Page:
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Possible new treatment for pancreatic cancer?

Date:
March 28, 2010
Source:
University of Kent
Summary:
A new technique will deliver cancer treatments directly to certain tumors. One of the cancers this could have particular benefit in targeting is pancreatic cancer, which is currently very difficult to treat.

Research conducted and patented by Dr Mark Howard at the University of Kent's School of Biosciences has led to the development of a new technique that will deliver cancer treatments directly to certain tumours.

One of the cancers this could have particular benefit in targeting is pancreatic cancer, which is currently very difficult to treat.

The technique, which was recently announced by Cancer Research Technology (CRT) -- Cancer Research UK's (CRUK) commercialisation and development arm -- involves cancer-targeting peptides (two or more linked amino acids) binding to a protein complex found in high levels on many tumour cells but absent in most normal tissues. By seeking out this protein and binding to it, the peptides can deliver cancer treatments directly to the site with increased precision and reduced side effects.

Aura Biosciences Inc, a US-based company that combines the expertise of leading US and European research institutions, has licensed the technique from CRT.

Dr Howard's role in this development involved identifying the shape of these peptides. He explained: 'These peptides have a particular three-dimensional shape enabling them to specifically target this tumour associated protein in a more effective way than ever observed before. We were able to model different peptide shapes and see a clear link between shape and effectiveness of the peptide.'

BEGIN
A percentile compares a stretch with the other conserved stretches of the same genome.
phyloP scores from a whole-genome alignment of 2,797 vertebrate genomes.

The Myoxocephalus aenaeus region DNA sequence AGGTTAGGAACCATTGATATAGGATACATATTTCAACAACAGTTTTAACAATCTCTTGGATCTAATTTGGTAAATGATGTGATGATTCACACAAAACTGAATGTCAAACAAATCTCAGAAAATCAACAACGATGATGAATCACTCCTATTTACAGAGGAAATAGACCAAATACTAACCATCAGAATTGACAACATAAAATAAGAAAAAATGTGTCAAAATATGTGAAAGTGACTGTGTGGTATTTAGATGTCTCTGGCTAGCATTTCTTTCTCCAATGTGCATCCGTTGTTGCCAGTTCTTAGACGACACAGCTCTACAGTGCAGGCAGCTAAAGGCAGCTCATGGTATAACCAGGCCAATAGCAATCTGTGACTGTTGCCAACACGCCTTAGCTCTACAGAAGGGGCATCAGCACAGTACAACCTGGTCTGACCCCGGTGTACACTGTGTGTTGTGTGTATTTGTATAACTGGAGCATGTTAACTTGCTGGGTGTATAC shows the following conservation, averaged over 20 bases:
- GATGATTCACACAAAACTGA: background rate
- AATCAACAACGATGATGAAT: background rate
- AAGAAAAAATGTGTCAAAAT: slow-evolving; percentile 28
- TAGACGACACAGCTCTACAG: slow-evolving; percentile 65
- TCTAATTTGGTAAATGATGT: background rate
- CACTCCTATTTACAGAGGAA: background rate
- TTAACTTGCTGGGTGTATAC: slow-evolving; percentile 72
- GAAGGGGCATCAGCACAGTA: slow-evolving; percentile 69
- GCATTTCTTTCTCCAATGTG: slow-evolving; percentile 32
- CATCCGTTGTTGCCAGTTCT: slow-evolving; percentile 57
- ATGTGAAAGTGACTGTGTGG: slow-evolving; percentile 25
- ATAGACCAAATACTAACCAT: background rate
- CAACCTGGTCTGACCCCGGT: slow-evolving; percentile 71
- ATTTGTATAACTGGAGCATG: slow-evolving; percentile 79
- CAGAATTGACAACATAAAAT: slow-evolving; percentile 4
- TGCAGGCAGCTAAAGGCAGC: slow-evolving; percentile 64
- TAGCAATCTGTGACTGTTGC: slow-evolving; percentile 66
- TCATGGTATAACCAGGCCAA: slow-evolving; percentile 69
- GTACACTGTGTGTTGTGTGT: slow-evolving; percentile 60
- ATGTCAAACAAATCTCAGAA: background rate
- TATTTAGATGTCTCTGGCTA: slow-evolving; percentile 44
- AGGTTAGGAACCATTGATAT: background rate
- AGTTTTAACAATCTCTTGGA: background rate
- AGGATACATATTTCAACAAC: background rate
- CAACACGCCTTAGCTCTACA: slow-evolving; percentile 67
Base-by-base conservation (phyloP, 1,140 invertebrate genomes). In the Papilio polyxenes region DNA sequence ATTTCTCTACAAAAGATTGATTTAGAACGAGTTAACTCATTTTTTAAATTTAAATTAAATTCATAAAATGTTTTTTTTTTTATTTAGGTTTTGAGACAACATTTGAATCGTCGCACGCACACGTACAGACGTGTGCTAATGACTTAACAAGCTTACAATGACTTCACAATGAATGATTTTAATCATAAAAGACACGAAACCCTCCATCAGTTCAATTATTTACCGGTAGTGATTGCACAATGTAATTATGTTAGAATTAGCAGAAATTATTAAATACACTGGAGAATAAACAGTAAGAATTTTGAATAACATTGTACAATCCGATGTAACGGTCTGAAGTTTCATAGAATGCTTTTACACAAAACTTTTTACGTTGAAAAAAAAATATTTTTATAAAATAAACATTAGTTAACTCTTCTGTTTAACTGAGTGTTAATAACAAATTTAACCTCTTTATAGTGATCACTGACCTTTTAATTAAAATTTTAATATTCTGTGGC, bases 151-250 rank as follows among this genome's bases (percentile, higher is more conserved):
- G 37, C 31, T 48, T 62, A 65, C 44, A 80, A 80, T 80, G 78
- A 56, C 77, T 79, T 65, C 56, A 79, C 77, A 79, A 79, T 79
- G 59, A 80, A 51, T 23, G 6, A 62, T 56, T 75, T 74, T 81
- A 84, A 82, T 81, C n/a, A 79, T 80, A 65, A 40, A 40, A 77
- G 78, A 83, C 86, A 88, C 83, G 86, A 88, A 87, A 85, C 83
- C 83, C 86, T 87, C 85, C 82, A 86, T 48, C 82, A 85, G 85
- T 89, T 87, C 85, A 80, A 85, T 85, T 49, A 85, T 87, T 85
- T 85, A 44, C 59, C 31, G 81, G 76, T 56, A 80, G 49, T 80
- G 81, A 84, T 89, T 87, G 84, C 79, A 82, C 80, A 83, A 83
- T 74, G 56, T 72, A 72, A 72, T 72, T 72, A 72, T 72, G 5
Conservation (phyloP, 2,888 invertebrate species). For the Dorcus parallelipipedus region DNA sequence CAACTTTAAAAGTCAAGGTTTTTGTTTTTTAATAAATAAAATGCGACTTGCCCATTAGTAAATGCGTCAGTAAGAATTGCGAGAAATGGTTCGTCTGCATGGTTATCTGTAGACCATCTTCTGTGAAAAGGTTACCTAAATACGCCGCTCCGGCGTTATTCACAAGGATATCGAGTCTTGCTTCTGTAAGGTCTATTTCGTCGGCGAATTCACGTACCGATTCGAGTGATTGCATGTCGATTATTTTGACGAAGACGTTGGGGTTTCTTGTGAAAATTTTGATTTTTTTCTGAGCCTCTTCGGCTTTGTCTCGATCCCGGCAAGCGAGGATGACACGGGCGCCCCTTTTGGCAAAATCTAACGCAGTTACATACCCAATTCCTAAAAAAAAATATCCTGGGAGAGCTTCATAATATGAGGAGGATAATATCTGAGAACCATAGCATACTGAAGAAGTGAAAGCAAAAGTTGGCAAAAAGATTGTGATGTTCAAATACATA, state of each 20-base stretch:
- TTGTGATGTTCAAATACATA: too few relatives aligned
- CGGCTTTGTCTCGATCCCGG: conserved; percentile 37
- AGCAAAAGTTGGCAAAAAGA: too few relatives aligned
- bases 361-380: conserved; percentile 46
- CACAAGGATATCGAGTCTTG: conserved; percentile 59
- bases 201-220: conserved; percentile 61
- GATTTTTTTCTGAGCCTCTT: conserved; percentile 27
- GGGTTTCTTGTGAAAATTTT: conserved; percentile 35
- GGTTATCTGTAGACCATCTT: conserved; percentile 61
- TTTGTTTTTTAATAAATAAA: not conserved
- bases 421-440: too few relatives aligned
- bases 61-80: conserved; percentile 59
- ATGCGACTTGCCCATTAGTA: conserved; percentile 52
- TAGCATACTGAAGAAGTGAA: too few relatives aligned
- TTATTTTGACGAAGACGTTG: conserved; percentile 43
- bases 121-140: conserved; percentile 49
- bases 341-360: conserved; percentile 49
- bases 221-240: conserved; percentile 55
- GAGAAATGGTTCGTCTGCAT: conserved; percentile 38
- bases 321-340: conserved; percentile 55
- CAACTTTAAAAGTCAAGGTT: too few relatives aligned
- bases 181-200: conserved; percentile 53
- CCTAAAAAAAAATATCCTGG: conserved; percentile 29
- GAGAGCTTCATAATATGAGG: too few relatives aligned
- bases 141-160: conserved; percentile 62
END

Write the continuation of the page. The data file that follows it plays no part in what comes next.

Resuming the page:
Dr Howard also explained that this technology has potential within tumour imaging and therapy for efficient identification and eradication of cancers.

Dr Phil L'Huillier, Director of Business Management at CRT, said: 'These peptides have the potential to seek out and destroy cancer cells, leaving the surrounding areas unharmed.

'We believe this technology could have particular strengths in delivering treatments for cancers that have limited treatment options, such as pancreatic and head and neck cancer. Crucially this targeted treatment could also reduce the side effects that are commonly associated with standard therapies. We look forward to the results of this programme with great interest.'

Dr Howard's research was conducted in collaboration with Dr John Marshall at the Institute of Cancer, Queen Mary London, and Dr Danielle DiCara at CRUK.


Story Source:

The above story is based on materials provided by University of Kent. Note: Materials may be edited for content and length.


Cite This Page:

University of Kent. "Possible new treatment for pancreatic cancer?." ScienceDaily. ScienceDaily, 28 March 2010. <www.sciencedaily.com/releases/2010/03/100326124917.htm>.
University of Kent. (2010, March 28). Possible new treatment for pancreatic cancer?. ScienceDaily. Retrieved September 2, 2014 from www.sciencedaily.com/releases/2010/03/100326124917.htm
University of Kent. "Possible new treatment for pancreatic cancer?." ScienceDaily. www.sciencedaily.com/releases/2010/03/100326124917.htm (accessed September 2, 2014).

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